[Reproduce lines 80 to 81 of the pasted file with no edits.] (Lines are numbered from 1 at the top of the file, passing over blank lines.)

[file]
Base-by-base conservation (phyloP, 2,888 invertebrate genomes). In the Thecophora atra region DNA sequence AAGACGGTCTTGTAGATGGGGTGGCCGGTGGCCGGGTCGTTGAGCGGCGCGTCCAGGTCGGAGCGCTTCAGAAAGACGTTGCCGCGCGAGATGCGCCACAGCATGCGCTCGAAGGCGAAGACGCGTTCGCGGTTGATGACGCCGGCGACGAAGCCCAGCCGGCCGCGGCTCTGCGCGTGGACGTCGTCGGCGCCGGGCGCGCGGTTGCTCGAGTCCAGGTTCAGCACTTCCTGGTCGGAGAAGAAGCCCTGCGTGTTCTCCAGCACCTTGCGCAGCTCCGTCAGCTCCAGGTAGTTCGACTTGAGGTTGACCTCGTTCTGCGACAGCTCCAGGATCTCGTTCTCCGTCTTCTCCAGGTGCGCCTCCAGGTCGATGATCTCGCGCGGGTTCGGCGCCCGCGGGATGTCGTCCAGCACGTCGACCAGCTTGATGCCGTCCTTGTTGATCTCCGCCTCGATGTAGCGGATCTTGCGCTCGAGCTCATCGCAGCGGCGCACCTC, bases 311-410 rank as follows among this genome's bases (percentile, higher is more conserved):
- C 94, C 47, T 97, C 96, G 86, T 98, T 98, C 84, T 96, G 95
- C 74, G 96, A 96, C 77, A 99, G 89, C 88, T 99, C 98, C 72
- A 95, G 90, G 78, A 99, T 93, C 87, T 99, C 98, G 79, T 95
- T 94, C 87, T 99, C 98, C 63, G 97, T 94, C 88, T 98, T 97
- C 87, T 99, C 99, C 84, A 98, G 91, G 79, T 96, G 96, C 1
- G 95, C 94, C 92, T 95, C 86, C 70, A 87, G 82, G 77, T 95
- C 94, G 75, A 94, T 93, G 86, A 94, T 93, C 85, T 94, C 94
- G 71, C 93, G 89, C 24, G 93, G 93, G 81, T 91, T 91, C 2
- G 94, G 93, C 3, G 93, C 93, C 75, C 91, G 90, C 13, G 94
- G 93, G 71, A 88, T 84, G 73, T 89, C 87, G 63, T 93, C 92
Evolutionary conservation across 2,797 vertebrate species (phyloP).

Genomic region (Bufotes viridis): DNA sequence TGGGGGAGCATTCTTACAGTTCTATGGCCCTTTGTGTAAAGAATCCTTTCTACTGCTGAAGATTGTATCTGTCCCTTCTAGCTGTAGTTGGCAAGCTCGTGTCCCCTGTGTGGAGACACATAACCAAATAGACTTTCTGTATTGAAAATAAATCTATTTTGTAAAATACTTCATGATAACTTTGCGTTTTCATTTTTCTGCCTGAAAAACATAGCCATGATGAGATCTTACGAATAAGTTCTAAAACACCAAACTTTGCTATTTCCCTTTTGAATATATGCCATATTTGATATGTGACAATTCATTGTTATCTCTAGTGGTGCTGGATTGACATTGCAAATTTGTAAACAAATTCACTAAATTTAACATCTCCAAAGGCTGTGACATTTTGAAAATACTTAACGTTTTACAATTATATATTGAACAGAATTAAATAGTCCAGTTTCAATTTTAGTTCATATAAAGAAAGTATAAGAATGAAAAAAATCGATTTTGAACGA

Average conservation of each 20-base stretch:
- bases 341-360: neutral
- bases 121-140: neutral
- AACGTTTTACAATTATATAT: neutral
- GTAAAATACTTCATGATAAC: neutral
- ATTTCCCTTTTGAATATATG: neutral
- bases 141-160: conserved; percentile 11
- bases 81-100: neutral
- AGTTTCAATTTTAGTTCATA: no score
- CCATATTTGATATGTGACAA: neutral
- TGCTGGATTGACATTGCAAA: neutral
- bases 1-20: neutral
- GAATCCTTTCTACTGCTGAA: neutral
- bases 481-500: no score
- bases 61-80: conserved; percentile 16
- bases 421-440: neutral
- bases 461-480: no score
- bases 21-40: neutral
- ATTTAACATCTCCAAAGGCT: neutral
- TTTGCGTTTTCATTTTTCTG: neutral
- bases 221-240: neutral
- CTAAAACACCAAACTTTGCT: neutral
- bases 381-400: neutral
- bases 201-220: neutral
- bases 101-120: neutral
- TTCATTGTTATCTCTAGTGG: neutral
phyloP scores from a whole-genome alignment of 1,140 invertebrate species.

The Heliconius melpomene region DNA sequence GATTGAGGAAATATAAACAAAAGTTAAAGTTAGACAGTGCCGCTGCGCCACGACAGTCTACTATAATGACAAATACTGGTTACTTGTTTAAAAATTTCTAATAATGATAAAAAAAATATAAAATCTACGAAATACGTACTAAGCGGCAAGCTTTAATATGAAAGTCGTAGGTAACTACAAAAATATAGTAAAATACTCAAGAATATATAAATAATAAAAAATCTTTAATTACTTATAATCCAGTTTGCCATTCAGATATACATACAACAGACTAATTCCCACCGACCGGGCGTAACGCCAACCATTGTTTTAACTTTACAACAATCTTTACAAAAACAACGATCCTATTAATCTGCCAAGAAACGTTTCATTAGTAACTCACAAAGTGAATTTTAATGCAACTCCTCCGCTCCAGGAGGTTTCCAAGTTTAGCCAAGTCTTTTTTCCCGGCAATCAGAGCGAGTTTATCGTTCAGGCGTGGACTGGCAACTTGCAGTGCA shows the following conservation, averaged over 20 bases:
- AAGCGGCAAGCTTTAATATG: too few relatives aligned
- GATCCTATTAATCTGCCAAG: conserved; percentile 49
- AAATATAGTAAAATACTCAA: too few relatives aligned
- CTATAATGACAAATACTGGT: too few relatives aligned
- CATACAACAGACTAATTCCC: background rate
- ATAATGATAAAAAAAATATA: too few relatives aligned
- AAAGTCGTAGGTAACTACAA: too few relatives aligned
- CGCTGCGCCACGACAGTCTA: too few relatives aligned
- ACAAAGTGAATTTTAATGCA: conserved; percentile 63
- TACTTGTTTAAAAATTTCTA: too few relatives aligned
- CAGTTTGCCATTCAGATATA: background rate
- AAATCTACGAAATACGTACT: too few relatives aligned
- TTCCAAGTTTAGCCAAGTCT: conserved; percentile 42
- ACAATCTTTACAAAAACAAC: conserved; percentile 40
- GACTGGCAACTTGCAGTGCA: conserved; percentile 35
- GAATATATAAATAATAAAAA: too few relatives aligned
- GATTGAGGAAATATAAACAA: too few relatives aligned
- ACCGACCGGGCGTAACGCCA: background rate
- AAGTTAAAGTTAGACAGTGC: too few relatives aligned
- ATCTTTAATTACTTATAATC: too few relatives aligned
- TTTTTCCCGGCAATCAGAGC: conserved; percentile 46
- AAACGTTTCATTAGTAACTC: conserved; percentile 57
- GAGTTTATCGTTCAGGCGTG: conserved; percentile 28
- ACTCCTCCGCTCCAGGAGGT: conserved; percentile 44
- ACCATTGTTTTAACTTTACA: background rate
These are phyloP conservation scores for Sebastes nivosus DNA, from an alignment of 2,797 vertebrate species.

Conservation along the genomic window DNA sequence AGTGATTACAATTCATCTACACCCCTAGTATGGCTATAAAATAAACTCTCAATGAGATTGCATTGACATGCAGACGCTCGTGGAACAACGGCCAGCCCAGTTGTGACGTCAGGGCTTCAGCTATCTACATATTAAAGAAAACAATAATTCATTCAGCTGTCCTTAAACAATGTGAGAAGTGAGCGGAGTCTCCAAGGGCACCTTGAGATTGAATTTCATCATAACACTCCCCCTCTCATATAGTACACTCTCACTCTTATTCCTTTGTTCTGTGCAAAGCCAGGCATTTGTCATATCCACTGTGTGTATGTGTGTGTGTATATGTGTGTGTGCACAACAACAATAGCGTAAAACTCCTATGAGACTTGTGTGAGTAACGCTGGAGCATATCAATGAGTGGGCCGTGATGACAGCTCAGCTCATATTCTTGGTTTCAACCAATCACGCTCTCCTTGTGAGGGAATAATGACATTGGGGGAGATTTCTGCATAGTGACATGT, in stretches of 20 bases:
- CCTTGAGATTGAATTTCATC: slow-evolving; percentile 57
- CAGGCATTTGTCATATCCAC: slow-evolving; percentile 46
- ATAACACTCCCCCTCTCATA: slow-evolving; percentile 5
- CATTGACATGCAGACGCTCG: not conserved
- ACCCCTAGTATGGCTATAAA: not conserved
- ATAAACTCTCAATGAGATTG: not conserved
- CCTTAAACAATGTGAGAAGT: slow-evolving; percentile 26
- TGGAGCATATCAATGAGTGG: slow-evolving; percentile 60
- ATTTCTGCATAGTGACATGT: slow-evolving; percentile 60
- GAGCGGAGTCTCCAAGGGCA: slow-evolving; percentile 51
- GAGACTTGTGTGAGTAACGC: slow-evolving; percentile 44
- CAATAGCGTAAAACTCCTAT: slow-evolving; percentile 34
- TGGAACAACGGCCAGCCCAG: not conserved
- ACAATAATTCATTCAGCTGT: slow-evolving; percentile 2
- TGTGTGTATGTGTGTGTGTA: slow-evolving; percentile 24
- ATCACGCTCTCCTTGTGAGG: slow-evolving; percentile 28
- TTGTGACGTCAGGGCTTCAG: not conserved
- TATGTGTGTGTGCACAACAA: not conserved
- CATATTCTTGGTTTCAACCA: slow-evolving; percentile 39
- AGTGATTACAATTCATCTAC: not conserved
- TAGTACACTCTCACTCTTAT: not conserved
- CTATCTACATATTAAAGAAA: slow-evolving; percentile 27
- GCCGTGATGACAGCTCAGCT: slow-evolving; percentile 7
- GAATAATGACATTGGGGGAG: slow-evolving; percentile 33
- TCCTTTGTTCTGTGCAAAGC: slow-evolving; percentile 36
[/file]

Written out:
- CAATAGCGTAAAACTCCTAT: slow-evolving; percentile 34
- TGGAACAACGGCCAGCCCAG: not conserved